Now that Gov. Brian Kemp has signed a bill allowing for the cultivation of medical marijuana, those hoping to secure one of the six state-issued private growing permits are jockeying for position, including the city of Augusta.
The city owns roughly 600 acres of fallow farm land southeast of downtown. Twenty-five acres of that land are suitable for supporting a municipal marijuana farm. The acreage is surrounded by private land that’s been used to grow soybeans, grains and other cash crops.
County Commissioner William Fennoy, in whose district the land is located, said he sees the potential for an influx of revenue flowing to the city coffers. He also recognizes the potential for synergy with research taking place at The Georgia Cancer Center and The Medical College of Georgia, both located on The Augusta University Campus.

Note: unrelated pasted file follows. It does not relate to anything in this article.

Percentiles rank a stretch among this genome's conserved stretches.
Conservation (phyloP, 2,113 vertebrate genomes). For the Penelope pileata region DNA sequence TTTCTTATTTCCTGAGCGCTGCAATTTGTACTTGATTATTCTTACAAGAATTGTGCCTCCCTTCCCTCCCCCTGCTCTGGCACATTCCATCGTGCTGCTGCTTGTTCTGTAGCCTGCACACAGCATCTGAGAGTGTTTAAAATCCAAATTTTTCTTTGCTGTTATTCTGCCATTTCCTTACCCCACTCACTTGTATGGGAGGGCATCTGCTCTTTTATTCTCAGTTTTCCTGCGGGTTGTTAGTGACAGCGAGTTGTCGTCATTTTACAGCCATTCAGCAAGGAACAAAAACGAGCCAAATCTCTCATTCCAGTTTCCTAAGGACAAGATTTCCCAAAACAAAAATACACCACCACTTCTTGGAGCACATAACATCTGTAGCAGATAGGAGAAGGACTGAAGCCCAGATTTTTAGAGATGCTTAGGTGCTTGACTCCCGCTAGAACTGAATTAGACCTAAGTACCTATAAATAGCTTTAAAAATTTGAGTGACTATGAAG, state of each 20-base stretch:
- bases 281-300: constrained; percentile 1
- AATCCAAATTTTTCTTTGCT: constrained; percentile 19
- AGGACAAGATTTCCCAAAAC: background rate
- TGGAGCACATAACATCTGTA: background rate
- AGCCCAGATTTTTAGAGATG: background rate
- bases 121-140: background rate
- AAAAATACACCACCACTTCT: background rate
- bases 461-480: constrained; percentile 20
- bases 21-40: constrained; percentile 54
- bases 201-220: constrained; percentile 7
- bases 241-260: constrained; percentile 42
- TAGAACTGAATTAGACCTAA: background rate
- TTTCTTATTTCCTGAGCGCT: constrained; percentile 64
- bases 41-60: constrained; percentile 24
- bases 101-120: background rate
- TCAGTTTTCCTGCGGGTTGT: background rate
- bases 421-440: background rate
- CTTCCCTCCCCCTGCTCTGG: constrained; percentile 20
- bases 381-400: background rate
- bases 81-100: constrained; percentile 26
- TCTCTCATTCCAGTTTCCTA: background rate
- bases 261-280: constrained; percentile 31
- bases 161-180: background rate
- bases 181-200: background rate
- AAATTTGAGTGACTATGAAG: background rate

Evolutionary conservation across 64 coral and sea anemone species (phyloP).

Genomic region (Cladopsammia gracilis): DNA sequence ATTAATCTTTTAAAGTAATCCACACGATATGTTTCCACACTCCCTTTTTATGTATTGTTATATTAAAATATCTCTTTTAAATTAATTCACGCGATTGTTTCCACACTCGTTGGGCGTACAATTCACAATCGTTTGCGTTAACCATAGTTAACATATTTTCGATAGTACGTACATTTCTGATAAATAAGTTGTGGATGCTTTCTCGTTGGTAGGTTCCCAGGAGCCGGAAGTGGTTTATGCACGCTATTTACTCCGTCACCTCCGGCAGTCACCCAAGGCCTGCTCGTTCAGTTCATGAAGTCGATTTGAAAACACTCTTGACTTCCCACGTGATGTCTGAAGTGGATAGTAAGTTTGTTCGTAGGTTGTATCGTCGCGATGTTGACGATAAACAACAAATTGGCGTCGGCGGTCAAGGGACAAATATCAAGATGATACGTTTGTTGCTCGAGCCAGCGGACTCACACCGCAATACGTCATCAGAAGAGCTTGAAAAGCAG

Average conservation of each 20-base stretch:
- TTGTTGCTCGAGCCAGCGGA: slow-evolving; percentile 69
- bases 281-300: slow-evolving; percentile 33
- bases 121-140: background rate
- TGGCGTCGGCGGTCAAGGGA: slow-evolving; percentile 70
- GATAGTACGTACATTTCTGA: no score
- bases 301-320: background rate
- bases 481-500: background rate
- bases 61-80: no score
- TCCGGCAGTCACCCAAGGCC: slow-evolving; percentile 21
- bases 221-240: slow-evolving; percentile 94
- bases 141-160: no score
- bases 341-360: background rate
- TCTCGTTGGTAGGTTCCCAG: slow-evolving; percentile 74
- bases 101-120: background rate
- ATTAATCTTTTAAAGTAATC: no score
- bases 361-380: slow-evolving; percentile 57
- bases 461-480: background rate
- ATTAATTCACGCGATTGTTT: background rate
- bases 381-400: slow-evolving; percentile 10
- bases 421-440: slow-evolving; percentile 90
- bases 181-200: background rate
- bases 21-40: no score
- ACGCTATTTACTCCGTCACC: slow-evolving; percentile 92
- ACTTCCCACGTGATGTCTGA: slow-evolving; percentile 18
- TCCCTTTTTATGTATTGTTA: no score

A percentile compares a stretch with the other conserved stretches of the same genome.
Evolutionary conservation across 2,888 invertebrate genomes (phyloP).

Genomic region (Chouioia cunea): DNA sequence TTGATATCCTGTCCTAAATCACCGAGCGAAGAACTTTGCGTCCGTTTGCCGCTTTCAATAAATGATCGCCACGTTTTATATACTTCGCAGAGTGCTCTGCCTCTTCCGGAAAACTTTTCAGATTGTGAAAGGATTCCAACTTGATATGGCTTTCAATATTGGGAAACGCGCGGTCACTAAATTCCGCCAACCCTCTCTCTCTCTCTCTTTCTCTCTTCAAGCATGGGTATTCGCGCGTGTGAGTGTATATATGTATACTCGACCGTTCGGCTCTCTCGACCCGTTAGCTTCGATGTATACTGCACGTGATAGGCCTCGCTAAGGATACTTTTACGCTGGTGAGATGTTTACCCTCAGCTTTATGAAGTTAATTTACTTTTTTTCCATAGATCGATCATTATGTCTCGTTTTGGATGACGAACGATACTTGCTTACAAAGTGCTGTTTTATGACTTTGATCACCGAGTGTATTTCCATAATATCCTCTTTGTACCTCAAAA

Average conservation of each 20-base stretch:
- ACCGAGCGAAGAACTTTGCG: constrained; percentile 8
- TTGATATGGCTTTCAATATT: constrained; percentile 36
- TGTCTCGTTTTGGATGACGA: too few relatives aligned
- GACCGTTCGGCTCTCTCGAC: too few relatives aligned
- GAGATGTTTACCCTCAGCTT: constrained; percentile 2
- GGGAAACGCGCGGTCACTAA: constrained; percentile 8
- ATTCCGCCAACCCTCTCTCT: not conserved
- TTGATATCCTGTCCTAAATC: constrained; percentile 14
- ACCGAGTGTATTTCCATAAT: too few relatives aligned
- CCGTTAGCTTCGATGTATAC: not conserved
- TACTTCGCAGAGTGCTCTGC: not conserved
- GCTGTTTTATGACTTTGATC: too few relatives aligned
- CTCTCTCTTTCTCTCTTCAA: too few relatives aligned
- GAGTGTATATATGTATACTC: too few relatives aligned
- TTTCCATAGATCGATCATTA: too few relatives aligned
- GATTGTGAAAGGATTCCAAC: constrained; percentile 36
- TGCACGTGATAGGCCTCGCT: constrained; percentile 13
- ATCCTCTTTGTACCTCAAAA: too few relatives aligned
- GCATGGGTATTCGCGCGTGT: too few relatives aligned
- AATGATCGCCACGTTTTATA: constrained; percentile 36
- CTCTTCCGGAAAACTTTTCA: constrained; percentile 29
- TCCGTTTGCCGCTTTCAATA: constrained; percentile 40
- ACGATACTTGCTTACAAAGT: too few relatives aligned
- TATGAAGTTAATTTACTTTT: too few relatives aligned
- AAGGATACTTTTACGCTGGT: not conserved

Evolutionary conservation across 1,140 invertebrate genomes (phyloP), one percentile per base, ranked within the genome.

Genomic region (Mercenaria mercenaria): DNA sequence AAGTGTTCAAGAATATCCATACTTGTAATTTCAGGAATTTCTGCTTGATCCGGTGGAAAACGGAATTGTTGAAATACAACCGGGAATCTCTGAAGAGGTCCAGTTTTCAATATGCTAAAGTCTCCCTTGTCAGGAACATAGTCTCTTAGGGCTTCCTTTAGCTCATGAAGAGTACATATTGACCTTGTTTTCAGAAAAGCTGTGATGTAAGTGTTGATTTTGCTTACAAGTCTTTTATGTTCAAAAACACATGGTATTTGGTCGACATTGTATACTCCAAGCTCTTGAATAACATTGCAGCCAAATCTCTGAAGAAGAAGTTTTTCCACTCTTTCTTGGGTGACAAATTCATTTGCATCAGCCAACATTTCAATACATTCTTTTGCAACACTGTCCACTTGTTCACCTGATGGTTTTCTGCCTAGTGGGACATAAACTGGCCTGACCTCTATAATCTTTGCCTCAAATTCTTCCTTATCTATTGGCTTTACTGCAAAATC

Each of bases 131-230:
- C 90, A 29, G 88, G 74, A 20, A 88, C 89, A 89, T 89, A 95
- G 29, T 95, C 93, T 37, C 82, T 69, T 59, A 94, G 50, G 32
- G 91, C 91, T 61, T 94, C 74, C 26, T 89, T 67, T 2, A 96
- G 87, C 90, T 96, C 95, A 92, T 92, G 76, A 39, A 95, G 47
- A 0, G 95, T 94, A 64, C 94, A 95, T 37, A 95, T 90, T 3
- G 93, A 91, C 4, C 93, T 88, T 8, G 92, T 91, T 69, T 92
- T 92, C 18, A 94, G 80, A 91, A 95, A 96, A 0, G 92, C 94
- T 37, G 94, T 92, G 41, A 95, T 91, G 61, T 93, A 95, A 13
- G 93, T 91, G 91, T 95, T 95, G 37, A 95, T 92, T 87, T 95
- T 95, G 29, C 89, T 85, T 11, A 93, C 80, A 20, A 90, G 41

But he also has some concerns.
“Start-up costs,” Fennoy said are at the top of the list.
“It has to be grown on the inside," he said. "Then, we would need someone who knows what they’re doing when it comes to growing marijuana inside. And then the area would have to be secured.”
The commissioners have also discussed leasing the land to a state-permitted grower, which might eliminate some of start up cost concerns.
At last week’s meeting, commissioners moved to have the city attorney research any legal obstacles. The analysis is expected to be back in front of the commissioners in the next few weeks.